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B Dielectric material in 'induced electric field'

  1. Sep 28, 2015 #1
    Hi everyone,

    I just wanted to know/understand that, why do the dielectrics don't get polarized, when subjected to induced electric field ?
    Because, according to the definition of electric field(which is a vector), it is the force per unit charge, which implies, that electric field has a unique direction at every point in space.

    So, if 'induced electric field' also complies with the above definition, then an 'induced electric field' should also polarize a dielectric material, just like a dielectric material is polarized in any charged capacitor !

    Thanks
     
  2. jcsd
  3. Sep 28, 2015 #2

    mfb

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    Which induced field do you mean here?
    They get polarized from an external field. The polarization changes the internal field which again feeds back to the polarization, but that's a feedback we do not have to care about, we just look at the result and describe that.
     
  4. Sep 28, 2015 #3
    I'm talking about the usual induced electric filed produced by changing magnetic flux.

    I don't follow what are you describing though, please elaborate.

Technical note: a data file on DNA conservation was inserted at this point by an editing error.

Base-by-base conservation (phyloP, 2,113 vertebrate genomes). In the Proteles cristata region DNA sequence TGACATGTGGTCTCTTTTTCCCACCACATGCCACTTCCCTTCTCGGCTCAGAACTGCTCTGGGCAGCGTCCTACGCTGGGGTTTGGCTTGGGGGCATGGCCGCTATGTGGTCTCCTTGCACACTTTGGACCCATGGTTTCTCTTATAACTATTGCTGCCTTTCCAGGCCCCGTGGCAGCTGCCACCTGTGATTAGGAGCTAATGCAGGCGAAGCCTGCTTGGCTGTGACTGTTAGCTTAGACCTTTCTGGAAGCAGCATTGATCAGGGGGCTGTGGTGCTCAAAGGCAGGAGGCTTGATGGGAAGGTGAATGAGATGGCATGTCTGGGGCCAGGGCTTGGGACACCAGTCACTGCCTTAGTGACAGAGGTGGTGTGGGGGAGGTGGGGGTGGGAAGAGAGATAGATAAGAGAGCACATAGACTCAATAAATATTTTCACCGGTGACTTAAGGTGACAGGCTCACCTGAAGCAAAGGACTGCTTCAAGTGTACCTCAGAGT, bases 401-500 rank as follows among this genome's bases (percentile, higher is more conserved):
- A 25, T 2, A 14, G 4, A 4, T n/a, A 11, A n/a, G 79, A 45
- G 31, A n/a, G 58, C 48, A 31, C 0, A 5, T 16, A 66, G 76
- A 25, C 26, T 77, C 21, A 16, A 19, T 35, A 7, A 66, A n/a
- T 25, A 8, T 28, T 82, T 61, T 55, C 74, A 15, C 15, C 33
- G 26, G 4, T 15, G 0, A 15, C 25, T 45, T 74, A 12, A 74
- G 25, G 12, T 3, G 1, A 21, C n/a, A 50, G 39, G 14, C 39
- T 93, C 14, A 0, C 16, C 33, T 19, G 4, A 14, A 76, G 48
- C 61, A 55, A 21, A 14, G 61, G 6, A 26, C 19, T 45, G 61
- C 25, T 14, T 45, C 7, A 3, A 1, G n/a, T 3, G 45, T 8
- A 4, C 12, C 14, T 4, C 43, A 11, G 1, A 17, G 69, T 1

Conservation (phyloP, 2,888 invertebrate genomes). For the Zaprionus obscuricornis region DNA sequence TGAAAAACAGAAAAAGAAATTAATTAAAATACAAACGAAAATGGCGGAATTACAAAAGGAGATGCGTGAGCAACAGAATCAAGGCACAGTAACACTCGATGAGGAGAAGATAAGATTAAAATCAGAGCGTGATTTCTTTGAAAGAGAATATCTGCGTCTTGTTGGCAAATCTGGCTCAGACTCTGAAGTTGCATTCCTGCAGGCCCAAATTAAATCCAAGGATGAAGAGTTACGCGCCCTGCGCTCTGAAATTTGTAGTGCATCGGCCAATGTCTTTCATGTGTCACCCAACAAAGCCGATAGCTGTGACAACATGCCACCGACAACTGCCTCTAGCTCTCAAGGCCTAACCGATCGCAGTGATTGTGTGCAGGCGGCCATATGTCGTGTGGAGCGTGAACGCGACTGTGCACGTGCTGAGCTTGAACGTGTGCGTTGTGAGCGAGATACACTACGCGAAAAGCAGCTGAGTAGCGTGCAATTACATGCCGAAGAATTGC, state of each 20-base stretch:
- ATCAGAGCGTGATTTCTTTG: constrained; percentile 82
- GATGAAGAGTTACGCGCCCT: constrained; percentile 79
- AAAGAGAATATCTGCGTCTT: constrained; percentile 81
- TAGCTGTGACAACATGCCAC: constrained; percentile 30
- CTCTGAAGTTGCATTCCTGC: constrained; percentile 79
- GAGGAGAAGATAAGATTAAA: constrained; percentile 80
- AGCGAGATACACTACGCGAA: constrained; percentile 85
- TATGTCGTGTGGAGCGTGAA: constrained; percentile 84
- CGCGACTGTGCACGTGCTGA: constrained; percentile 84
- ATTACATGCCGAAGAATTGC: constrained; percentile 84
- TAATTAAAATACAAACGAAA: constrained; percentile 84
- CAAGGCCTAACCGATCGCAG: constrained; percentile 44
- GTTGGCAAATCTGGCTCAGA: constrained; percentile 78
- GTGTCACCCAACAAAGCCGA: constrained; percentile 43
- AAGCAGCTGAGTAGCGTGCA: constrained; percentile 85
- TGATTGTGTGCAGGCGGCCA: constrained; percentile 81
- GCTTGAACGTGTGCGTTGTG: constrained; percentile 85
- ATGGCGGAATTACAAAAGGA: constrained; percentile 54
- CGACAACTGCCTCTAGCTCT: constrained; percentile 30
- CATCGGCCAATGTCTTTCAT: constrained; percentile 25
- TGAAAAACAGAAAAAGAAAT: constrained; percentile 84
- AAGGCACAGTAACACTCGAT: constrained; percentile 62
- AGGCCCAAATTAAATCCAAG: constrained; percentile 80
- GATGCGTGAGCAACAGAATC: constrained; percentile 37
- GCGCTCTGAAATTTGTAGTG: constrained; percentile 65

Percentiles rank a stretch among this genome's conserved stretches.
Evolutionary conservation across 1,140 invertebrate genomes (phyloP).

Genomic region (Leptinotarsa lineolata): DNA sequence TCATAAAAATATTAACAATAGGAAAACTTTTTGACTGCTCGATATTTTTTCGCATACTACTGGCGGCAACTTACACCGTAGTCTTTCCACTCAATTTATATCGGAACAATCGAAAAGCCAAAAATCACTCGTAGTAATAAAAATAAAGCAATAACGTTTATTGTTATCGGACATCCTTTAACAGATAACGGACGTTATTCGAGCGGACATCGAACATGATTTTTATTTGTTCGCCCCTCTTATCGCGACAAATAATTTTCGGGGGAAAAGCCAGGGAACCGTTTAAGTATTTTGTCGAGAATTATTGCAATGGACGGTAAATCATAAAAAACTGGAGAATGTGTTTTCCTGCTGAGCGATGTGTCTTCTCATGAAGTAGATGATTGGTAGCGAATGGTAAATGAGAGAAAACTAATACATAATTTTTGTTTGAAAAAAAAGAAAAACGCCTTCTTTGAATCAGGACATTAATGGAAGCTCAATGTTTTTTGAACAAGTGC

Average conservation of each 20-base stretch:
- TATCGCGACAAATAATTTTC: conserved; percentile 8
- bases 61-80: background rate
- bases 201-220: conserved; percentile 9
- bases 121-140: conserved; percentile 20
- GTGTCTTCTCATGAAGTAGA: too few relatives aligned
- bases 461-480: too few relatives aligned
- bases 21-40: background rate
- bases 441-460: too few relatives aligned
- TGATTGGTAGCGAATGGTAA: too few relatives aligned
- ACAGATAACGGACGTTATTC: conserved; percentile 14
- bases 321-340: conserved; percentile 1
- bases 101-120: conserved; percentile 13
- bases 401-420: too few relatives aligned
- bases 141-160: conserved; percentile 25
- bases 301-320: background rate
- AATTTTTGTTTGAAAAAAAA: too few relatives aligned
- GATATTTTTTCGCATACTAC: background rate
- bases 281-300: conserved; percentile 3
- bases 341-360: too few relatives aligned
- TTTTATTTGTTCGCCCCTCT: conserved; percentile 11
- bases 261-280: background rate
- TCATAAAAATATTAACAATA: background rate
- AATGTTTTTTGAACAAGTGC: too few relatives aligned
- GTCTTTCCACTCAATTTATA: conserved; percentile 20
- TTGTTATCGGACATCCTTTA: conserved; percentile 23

5. Sep 29, 2015 #4
    No takers !!? :))
     
  6. Sep 29, 2015 #5
    How do you know that this field does not polarize the dielectric?
     
  7. Sep 29, 2015 #6

    mfb

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    It does not matter where an external electric field comes from.
     
  8. Sep 30, 2015 #7

    vanhees71

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    It's a bit much for a forum posting. Have a look in a good electrodynamics textbook and check the section about classical (i.e., qualitative) theory of the constitutive relations (classical linear-response theory). The Feynman Lectures vol. II are a good starting point.
     
  9. Oct 1, 2015 #8
    There are different ways to check this, for example a homemade experiment would be to put a short circuited parallel plate capacitor perpendicular to the electric filed, for electric fields produced by charges this capacitor will get charged but for induced electric field there won't be any charging of the capacitor.

    All in all induced electric fields don't induce charges in metals or dielectrics, in contrast with the electric field of charges.

    Can you please elaborate, what matters and what doesn't !!

    I hope you understand my question.

    I'll take a look at these references and get back to you !!
     
    Last edited by a moderator: Oct 2, 2015
  10. Oct 2, 2015 #9

    mfb

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    You can edit your posts if you want to add something. I merged the three posts.
    Metaquestions about questions don't make it easier to understand what you ask.
    They do.
     
  11. Oct 3, 2015 #10

    vanhees71

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    What do you mean by "induce charges in metals or dielectrics"? Of course, an external electromagnetic field shifts the charges in the medium, leading to its response to the external field. The total field is then the superposition of the external field and the fields caused by the charge-current distribution caused by the shift of the charges.